The boys have named our free-range hen Pecky Jr.
We call her PJ for short.
We pulled her out because the other hens had decided she was the weakest link. They attacked her, bloodied her and I was sure they would soon kill her.
She now looks better than all of the other hens of her flock and she is much friendlier.
No hand pecking. No angry squawks. No vicious glares.
We haven’t done much to ‘domesticate’ her, but she comes running when we come outside and follows at my heels when I check for eggs.
She even eats right out of our hands if we approach her slowly and calmly whisper words of encouragement.
She has her own container of water, and we throw down a cup chicken feed when we are refilling the others.
That may sound mean, but she finds so much to eat in the pasture, yard and garden that we don’t feel the need to leave a dish of food out for her. The other hens eat less feed when they have new ground to peck and PJ’s diet is probably more diverse and nutrient-rich.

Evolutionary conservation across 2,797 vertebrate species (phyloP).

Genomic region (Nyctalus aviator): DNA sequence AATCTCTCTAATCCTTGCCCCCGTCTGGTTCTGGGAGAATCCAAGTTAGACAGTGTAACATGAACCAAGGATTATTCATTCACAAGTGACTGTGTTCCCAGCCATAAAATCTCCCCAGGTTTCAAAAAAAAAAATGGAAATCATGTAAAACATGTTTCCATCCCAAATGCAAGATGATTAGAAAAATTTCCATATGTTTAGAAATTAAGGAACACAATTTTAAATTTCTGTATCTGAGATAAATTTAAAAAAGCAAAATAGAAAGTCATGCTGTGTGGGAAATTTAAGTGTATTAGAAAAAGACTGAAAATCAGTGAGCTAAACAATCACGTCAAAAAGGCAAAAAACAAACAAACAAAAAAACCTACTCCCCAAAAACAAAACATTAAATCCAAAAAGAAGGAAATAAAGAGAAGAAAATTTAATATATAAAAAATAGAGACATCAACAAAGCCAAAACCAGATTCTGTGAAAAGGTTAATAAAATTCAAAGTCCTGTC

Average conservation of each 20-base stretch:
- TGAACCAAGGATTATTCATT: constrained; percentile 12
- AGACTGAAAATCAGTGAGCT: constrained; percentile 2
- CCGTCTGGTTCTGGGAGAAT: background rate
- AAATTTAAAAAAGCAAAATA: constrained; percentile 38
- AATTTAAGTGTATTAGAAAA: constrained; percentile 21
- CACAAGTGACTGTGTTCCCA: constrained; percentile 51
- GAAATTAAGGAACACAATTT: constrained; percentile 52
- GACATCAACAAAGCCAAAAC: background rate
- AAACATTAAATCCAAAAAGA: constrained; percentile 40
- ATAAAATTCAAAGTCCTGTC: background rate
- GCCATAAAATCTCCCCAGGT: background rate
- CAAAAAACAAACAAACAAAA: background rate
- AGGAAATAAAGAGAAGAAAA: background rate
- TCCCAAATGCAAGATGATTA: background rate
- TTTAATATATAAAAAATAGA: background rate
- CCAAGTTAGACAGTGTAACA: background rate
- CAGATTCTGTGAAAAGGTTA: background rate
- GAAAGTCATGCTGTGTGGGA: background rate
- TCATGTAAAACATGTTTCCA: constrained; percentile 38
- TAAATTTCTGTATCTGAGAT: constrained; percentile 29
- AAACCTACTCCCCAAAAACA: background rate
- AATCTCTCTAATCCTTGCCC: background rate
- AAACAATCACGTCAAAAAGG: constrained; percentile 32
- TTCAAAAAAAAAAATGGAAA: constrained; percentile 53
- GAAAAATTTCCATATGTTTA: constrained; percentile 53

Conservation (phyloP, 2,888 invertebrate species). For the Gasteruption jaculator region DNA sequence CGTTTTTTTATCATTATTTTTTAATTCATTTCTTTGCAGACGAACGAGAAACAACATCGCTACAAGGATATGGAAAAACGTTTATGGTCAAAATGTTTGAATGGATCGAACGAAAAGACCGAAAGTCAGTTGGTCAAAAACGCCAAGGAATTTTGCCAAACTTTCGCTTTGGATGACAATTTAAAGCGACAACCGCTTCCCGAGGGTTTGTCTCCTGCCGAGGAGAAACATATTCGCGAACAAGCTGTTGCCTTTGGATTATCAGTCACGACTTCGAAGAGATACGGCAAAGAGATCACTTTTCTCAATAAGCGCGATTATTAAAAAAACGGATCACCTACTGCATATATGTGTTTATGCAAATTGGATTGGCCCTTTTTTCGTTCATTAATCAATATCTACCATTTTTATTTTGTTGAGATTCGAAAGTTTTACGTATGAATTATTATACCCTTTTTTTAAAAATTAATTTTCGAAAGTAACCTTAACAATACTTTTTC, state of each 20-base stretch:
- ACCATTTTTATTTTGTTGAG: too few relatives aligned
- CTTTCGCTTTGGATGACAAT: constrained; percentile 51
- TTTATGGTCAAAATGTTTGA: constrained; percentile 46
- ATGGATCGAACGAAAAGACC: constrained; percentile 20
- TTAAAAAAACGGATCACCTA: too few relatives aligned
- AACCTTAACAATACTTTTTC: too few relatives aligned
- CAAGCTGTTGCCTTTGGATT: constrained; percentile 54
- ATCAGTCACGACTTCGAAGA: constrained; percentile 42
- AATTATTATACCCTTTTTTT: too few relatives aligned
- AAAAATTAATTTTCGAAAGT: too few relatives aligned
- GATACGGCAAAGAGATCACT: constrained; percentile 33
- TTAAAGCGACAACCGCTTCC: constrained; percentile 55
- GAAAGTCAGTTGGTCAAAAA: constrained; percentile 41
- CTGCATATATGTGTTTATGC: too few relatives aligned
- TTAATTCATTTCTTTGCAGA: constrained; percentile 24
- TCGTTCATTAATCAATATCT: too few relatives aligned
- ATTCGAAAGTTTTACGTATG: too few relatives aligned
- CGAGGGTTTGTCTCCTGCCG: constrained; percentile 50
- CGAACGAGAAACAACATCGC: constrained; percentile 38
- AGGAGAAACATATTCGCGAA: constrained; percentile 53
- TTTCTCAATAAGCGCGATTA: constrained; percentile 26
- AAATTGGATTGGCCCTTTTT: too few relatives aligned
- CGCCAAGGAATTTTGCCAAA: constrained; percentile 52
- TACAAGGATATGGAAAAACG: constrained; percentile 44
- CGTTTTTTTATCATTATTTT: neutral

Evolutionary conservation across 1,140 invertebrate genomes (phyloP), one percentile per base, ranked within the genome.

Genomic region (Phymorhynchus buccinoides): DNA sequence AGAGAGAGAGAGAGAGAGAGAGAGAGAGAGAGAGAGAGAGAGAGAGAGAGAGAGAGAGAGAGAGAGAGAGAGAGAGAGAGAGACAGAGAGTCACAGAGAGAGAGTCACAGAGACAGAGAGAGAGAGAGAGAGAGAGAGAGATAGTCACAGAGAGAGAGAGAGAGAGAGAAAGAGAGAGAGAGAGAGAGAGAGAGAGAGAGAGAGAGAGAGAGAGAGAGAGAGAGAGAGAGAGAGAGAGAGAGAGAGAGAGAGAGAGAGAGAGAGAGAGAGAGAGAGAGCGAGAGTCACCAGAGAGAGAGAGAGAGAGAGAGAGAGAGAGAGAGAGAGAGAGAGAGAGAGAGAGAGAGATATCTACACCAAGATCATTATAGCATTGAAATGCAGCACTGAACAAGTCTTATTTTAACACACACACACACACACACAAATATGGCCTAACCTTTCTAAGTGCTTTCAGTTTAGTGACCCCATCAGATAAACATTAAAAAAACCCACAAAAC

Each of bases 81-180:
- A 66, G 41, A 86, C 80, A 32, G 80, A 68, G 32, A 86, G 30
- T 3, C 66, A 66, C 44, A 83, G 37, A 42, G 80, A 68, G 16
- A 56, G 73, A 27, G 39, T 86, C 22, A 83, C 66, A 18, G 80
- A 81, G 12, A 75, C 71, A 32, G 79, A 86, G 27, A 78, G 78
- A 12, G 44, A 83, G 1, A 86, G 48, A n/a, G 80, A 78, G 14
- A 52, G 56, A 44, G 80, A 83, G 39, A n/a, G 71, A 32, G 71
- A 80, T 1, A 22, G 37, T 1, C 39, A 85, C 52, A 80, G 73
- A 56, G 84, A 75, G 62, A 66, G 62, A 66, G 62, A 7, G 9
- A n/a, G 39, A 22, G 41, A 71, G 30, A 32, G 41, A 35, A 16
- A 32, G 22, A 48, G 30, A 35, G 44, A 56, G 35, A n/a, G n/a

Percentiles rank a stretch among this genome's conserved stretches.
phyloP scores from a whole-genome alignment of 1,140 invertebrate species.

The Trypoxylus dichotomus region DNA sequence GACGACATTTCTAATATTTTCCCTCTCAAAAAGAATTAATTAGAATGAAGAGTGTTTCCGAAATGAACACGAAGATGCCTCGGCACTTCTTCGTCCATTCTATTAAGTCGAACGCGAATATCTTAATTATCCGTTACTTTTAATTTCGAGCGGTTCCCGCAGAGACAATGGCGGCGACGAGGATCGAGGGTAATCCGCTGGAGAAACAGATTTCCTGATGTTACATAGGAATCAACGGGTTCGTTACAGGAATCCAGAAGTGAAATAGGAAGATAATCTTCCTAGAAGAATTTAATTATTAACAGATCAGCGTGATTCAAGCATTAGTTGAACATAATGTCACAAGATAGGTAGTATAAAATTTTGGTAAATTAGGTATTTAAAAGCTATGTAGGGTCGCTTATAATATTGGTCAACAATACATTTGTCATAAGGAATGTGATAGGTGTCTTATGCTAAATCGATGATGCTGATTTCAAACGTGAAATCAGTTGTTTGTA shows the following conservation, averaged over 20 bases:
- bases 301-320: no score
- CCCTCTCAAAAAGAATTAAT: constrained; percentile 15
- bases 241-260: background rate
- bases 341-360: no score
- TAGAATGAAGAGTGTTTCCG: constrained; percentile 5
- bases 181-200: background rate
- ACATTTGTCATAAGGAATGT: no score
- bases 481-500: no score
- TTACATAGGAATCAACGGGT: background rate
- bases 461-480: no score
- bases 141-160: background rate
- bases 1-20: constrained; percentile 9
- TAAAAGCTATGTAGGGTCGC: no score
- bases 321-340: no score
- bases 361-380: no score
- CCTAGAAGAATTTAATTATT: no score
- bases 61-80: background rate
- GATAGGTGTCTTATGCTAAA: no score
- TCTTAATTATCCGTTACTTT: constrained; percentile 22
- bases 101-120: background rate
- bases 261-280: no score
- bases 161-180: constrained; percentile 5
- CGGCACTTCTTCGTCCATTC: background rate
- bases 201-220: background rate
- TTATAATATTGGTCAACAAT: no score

The only problem is…we don’t know where she is laying her eggs.
There have been times I thought she was gone. Taken by a coyote or raccoon. But when I head out to the coop to feed and water the chickens she suddenly appears.
I’ve started watching to see where she comes from but the moment I turn my back, she’s at my heels, waiting for scraps. She’s definitely coming from the pasture, so I am sure her eggs are somewhere in the wild grass.
Hopefully, a raccoon or other predator is eating them because I sure don’t want to find them by smell.
That is an experience I hope never to repeat.
Pecky Junior roams
Hoping for a tasty scrap
Circling our heels